Sweet Potato Buttermilk Dinner Rolls (Gluten Free)


Just a little crunchy on the outside, light and chewy on the inside.

Since we have leftovers tonight (went a little nuts and made a big batch of gluten free clam chowder and a dutch oven sized batch of chili this weekend), I decided to give this bread a go.

Historically, active yeast and I haven’t gotten along. In fact, I gave making bread with yeast the boot about 15 years ago, when I couldn’t even get bread right in a bread machine. (I gave away the bread machine, too.) But now that I live with someone who can’t eat gluten, I am on a mission to make foods that he can eat that are made exclusively with whole ingredients, no preservatives, and have little or no refined sugars. But that’s only part of the mission. The other part is that these things have to taste *great*. So great that I would feel comfortable putting them on a dinner table in front of 20 family members at Thanksgiving without the fear of having them say things like, “Well, it *looks* really good.”, or some other tacit implication that it tastes like deep fried cardboard.

This is one of those recipes. How do I know? If my kids will eat it, anyone will.

Adapted from this recipe:

  • 2 packages (4 1/2 teaspoons) active dry yeast
1 cup buttermilk, lukewarm — about 110 degrees
2 large eggs at room temperature, beaten
  • 1 1/2 cup sweet potato puree (peeled, boiled and pureed sweet potatoes)
6 Tbsp (3/4 stick) unsalted butter, melted
  • 6-7 cups (approximately) Gluten Free All-Purpose Flour, divided
  • 3 Tbsp sugar
  • 2 tsp kosher salt
  • 3/4 t tapioca (optional, but really makes a difference!)
Gently combine yeast and buttermilk in a large bowl. Let stand for 5 minutes (until just beginning to show some action) and stir well. In the bowl of a stand mixer, combine eggs, sweet potato puree, melted butter, sugar and salt, stirring well. Mix in buttermilk-yeast until combined.
With the paddle attachment fitted to your mixer, add 3 or so cups of gluten free flour, one cup at a time, until you have a thick dough. At this point, switch to the dough hook attachment and slowly add the remaining flour until you have a stiff enough dough to knead. The key here is to go with dough — because flour (especially gluten free blends!) all measure differently by weight and/or volume, keep in mind that the right texture of the dough is the goal, not necessarily using up all of your flour!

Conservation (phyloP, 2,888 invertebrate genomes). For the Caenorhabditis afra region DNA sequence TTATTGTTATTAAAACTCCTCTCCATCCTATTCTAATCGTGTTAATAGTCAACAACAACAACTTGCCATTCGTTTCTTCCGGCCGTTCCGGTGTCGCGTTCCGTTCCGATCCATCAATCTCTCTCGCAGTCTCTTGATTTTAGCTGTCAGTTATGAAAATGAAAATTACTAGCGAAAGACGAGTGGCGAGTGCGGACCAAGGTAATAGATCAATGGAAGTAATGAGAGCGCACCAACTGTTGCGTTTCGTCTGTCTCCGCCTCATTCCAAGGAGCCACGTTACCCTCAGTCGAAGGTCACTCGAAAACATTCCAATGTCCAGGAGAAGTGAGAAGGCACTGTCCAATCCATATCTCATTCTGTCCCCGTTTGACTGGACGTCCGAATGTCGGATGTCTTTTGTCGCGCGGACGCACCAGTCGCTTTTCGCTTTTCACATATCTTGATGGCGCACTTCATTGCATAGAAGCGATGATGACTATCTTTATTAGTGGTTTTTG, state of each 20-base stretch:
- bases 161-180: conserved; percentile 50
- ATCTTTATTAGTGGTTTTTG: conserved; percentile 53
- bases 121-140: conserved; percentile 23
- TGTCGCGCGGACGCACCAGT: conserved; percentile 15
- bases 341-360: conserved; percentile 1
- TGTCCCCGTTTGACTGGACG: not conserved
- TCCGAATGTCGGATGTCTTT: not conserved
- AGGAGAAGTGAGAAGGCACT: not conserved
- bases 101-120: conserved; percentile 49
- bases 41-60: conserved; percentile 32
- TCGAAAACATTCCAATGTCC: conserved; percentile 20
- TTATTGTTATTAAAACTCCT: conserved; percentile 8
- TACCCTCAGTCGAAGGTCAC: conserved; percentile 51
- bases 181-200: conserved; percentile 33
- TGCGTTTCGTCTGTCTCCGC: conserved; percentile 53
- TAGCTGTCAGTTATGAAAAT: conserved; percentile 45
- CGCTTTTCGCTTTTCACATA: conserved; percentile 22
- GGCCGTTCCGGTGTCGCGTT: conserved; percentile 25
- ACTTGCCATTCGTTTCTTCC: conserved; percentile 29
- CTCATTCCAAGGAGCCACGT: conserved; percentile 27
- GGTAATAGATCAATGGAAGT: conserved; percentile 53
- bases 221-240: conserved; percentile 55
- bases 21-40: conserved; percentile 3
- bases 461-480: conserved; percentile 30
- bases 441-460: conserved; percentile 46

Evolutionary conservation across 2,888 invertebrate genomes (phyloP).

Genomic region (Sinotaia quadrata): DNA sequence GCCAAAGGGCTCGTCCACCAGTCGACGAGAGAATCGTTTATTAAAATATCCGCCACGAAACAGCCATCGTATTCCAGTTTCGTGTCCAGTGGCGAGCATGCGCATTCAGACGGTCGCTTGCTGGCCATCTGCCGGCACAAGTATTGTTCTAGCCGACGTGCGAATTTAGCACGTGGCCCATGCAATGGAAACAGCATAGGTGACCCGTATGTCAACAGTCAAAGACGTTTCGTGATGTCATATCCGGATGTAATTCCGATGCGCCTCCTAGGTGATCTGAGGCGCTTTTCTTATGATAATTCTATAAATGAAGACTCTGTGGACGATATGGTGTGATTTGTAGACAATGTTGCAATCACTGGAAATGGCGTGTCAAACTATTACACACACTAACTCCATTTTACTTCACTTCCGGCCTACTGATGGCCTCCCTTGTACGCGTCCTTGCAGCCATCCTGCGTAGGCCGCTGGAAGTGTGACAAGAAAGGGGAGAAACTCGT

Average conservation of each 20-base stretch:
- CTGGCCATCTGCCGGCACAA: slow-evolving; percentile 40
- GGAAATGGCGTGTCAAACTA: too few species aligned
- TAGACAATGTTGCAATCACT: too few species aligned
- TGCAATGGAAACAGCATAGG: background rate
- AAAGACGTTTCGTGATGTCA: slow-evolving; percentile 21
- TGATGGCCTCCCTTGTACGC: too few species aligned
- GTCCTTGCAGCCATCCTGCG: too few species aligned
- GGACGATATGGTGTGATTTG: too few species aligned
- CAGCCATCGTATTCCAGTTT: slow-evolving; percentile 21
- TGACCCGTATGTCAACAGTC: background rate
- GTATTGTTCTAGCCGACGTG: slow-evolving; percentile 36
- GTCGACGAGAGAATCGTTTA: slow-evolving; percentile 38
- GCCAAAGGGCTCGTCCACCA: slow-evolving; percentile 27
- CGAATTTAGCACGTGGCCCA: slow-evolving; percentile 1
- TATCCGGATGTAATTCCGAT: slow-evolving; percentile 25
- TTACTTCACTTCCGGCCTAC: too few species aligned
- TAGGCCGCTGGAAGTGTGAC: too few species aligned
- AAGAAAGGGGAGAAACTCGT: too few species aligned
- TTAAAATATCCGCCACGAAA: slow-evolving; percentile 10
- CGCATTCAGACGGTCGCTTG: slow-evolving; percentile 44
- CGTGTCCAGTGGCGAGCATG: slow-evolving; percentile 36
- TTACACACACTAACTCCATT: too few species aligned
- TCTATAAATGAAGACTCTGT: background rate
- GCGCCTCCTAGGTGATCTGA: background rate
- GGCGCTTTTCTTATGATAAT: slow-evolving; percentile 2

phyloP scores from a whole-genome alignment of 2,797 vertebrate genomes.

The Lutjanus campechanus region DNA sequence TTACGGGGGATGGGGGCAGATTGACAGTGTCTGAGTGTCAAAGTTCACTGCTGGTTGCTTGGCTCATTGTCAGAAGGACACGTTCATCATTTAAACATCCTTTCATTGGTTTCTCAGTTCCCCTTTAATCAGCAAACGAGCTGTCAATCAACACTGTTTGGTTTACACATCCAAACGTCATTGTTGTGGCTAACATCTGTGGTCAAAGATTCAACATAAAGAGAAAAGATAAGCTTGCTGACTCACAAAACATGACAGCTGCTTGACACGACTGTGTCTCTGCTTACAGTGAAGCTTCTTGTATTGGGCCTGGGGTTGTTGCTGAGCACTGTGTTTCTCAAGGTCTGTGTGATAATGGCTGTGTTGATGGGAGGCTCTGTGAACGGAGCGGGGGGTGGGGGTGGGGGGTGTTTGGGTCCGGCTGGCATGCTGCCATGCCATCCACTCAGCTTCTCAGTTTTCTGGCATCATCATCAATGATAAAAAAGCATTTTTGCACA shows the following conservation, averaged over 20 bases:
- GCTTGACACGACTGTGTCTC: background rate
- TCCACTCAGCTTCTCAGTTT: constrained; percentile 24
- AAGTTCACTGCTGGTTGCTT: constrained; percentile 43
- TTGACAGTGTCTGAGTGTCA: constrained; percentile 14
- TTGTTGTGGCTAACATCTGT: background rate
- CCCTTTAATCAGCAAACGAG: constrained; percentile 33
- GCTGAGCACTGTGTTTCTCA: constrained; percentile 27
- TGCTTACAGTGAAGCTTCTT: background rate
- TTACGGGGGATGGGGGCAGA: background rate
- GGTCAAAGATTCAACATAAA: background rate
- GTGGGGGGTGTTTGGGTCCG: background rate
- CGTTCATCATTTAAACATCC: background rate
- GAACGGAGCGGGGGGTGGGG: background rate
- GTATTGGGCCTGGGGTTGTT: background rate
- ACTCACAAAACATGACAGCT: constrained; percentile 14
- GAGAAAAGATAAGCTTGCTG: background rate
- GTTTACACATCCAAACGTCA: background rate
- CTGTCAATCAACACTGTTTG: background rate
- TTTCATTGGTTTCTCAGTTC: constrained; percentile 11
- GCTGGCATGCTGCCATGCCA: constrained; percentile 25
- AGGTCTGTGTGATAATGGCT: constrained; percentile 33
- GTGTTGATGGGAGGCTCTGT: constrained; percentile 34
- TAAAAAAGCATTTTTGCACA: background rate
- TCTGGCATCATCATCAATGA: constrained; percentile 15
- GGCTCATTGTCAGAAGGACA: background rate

Turn your dough out onto a floured work surface. Begin kneading, adding flour to prevent your hands from sticking as needed. The goal here is a smooth, elastic ball of dough — not tough or dry; pliable but not sticky!
Lightly spray a medium bowl with cooking spray and plop your dough inside, turning to coat with vegetable oil. Cover with a tea towel or plastic wrap (but not airtight!) and allow the dough to rise for 1-2 hours, or until about doubled in size.
Preheat oven to 400° F and line 2-3 baking sheets with parchment paper.
Divide your dough first into thirds, then each third into 6-8 ball-like chunks, depending on the desired size of your dinner rolls. Roll each piece of dough into a smooth ball and divide amongst the baking sheets. Cover your baking sheets with another tea towel or plastic wrap and allow your rolls to rise for an additional 25-30 minutes.
Bake the rolls for 15-20 minutes (depending on size), rotating your baking sheets halfway through, until the rolls are cooked through and golden brown on top.

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